deep, and ways (paths) were between the upper and lower 
bases ; there shone the hidden light, and beings, in the form 
of men, were walking about. And then I heard a voice 
saying, '' Between these foundations (bases) shall the sons 
of man dwell 7,000 years, when the lower foundation shall 
be destroyed, and the upper one which is like hot foam 
shall be the foundation, and the light which is between them 
and illumines the path of man is Jerusalem, and there the 
men will dwell. But when the sons of man shall sin 
against Me, and the time of their sinning shall have been 
completed, then shall the spark be extinguished, and the 
fountain dry up, and everything pass away." ' 

(42) When Kenaz had thus finished prophesying, the 
spirit of his soul returned to him, and he no longer knew 
what he had uttered in his prophecy. He then said to the 
people, ' If such be the rest which the righteous obtain after 
their death, it would be preferable for them to die at their 
birth in this world and not sin.' And Kenaz died, and 
Othniel his son arose in his stead. 

LVIII. (1) Josippon says that the incident of Micah and 
the concubine of Gibeah occurred between the time of the 
death of Joshua and Othniel, between the times to which 
the following verses refer, viz. : ' And Judah captured Azah 
and its boundary, and Ekron and Askalon '; and the other, 
' And the children of Israel did evil in the sight of 
the Lord, and He delivered them into the hands of the 
Canaanites. Then the children of Dan built Laish and the 
mountain.' For the purpose of enabling us to calculate 

174 [LVIII. 2 

the days of the judges, this portion was placed at the end 
of the Book of Judges. 

(2) After Othniel came Ehud. At that time, in the days 
of Ehud, the city Cinnereth in Lybia (i^^i^h) was built, and 
many ships were built by Tritolymus (^•iD^'plonp), for 
carrying wheat, for merchandise. Dionysius built the city 
of Niza, in Media ; Troy (^^'-no) was built about the same 
time in Dardania. There a dog killed Piritius (c^'i^-Dn^s), 
and attempted to slay Tisius, and Heraclones (^^^'t^^nn) 
saved him. In the sixty-ninth year of Ehud the city Sirine 
(^;n>v) in Libia was built. (3) Shamgar succeeded him, 
and was followed by Deborah and Barak, who fought with 
Sisera. And the Lord confounded Sisera and all his 
charioteers and his whole camp with a fierce tempest ; and 
He overwhelmed them all with hail, and blinding rain and 
lightnings and thunders, so that they could no longer stand,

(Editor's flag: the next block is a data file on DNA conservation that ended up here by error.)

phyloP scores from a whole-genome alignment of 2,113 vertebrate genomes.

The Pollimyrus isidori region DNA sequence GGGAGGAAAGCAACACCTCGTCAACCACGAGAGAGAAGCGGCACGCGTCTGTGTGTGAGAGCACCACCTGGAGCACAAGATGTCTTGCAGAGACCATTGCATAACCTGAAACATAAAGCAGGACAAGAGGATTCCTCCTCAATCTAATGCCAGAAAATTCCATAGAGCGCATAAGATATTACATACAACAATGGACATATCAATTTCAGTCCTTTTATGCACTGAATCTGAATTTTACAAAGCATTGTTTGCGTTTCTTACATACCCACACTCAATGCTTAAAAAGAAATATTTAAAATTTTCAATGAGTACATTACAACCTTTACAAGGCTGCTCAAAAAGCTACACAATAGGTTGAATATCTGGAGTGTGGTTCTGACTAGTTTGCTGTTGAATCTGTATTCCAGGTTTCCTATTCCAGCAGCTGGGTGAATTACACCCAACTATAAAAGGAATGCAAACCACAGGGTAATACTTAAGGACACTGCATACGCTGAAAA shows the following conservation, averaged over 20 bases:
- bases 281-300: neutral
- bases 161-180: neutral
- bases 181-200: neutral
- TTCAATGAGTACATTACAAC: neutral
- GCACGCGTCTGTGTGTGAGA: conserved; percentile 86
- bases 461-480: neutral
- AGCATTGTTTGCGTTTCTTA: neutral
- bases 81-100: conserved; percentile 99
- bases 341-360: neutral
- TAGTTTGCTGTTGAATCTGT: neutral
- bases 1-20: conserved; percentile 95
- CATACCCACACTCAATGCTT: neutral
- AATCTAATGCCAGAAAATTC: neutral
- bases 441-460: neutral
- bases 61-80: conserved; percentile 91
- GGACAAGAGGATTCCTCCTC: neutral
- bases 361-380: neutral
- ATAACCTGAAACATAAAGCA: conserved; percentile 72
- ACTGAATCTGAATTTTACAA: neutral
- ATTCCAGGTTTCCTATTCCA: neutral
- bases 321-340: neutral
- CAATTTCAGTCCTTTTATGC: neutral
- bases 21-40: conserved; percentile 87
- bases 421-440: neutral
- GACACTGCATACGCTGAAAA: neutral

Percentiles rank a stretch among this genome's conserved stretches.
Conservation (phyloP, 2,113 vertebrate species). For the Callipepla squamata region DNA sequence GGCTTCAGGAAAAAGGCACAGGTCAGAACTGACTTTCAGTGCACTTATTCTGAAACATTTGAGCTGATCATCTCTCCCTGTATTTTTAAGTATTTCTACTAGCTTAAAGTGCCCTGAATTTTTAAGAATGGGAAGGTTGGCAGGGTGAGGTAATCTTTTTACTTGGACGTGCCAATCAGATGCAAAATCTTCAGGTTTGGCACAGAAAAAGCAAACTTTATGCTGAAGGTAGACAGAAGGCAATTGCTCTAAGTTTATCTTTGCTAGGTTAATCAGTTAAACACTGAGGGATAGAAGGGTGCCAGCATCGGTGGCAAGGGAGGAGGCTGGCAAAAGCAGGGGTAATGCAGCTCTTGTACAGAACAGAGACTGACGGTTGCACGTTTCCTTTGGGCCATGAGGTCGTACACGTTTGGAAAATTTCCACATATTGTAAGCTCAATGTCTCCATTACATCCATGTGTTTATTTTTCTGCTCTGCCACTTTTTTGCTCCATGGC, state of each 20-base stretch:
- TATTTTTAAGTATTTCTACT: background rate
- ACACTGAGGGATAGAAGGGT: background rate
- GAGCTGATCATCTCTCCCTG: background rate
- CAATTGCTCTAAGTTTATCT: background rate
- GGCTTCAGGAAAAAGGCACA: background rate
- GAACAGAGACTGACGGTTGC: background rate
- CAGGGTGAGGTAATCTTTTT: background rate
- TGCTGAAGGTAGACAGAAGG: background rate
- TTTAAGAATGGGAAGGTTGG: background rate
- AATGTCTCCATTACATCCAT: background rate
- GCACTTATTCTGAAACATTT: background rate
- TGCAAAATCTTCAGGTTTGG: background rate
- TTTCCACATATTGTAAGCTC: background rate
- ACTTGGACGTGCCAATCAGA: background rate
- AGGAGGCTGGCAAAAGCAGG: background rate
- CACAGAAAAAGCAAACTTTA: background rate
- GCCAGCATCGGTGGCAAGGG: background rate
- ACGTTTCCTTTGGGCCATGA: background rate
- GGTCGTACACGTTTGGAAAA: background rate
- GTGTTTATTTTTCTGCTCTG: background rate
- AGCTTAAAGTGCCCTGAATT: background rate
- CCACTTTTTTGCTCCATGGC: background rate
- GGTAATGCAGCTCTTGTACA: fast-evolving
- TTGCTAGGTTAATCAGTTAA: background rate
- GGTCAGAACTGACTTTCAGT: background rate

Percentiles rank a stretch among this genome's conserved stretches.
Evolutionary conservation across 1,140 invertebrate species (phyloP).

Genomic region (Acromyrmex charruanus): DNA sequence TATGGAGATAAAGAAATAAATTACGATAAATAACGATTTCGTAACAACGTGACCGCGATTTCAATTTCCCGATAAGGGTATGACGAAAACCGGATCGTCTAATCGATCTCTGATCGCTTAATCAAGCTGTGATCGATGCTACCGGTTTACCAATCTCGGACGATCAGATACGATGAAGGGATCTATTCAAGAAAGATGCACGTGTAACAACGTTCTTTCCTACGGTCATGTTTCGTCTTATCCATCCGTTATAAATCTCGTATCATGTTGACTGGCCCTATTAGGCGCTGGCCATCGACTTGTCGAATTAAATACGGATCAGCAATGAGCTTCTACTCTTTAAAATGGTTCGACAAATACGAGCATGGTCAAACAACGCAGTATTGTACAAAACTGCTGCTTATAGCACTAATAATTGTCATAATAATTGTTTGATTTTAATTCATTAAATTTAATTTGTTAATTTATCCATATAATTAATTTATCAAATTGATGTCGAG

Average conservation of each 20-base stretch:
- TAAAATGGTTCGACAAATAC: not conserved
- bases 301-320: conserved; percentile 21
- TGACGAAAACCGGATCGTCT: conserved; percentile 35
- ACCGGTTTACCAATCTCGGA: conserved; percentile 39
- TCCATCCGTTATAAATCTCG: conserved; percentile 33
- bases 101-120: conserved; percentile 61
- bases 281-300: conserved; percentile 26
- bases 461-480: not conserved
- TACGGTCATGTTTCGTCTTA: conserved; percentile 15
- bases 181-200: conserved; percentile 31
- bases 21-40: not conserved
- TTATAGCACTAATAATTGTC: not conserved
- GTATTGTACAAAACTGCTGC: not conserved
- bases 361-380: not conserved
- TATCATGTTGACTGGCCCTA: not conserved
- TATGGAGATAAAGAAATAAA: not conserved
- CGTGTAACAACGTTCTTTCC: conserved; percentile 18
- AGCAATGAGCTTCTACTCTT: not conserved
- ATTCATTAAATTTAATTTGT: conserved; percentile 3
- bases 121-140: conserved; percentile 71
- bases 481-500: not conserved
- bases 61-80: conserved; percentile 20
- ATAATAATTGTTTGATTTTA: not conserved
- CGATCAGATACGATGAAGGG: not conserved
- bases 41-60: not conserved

but fell by the sword. 

(4) Sisera then fled on foot to the tent of Jael, who went 
out to meet him and embraced him. Then, covering him 
well, he fell into a deep sleep. And Jael prayed to God, 
saying, ' I pray Thee, Lord, strengthen Thy handmaid 
against Thy enemy, and by this I shall know that Thou 
wilt deliver him into my hand, viz., if I bring him down 
from his bed on to the ground, and he does not awake.' 
She did accordingly. Then, taking a nail of the tent and 
a hammer, she knocked the nail into his temple, according to 
Deborah's prophecy. And Barak captured Hasor and slew 
its king, and all its inhabitants. 

(5) Now, when Sisera went out to fight against Israel 
his mother, Tamar, with her maidens and princesses, by 
means of their enchantments prophesied, saying that Sisera 
would bring as spoil one or more of the women of Israel 
with their coloured garments, for she saw in her charms 
that he would lie upon the bed of Jael, the wife of Heber, 
and be covered with a coloured garment of needlework. 
Therefore she said, ' A damsel, two damsels to every 

(6) At that time the kings of Argos, who had reigned for 

Lvm. 10] 175 

544 years, were destroyed and exterminated, and their 
kingdom passed into the hands of Mesenes (t^':;^*''^). In tiie 
thirty-ninth year of Deborah's reign the city of Meletus 
was built. Gideon succeeded Barak and Deborah. He 
asked a sign of the Lord from the fleece of wool. (7) I find 
that Gideon asked for yet another sign, for he said, ' Give 
me a sign that God has chosen me to deliver Israel just as 
He gave to Moses, who delivered the Israelites from Egypt.' 
And the angel replied, ' Run and fetch me some water from 
that pool and pour it upon this rock. I shall then give 
thee a sign.' Having done as he was requested, the angel 
said, ' Tell me, shall this water be turned into blood or 
fire ?' And Gideon answered, ' Let part of it be turned into 
fire and part into blood.' And thus it was, the blood 
neither quenching the fire, nor the fire drymg up the blood. 

(8) At that time, during the reign of Gideon, Mercorius 
(::*-ii<nip'^p) discovered certain islands called Sirenes (C!^^^^t^') ; 
in Ashkenaz they are called Nikes (Nix) (^'i?.\^). The inhabi- 
tants were like beautiful women, their lower parts resembling 
fishes ; and the inhabitants of the forests of the islands 
were half men and the other half wild animals and horses.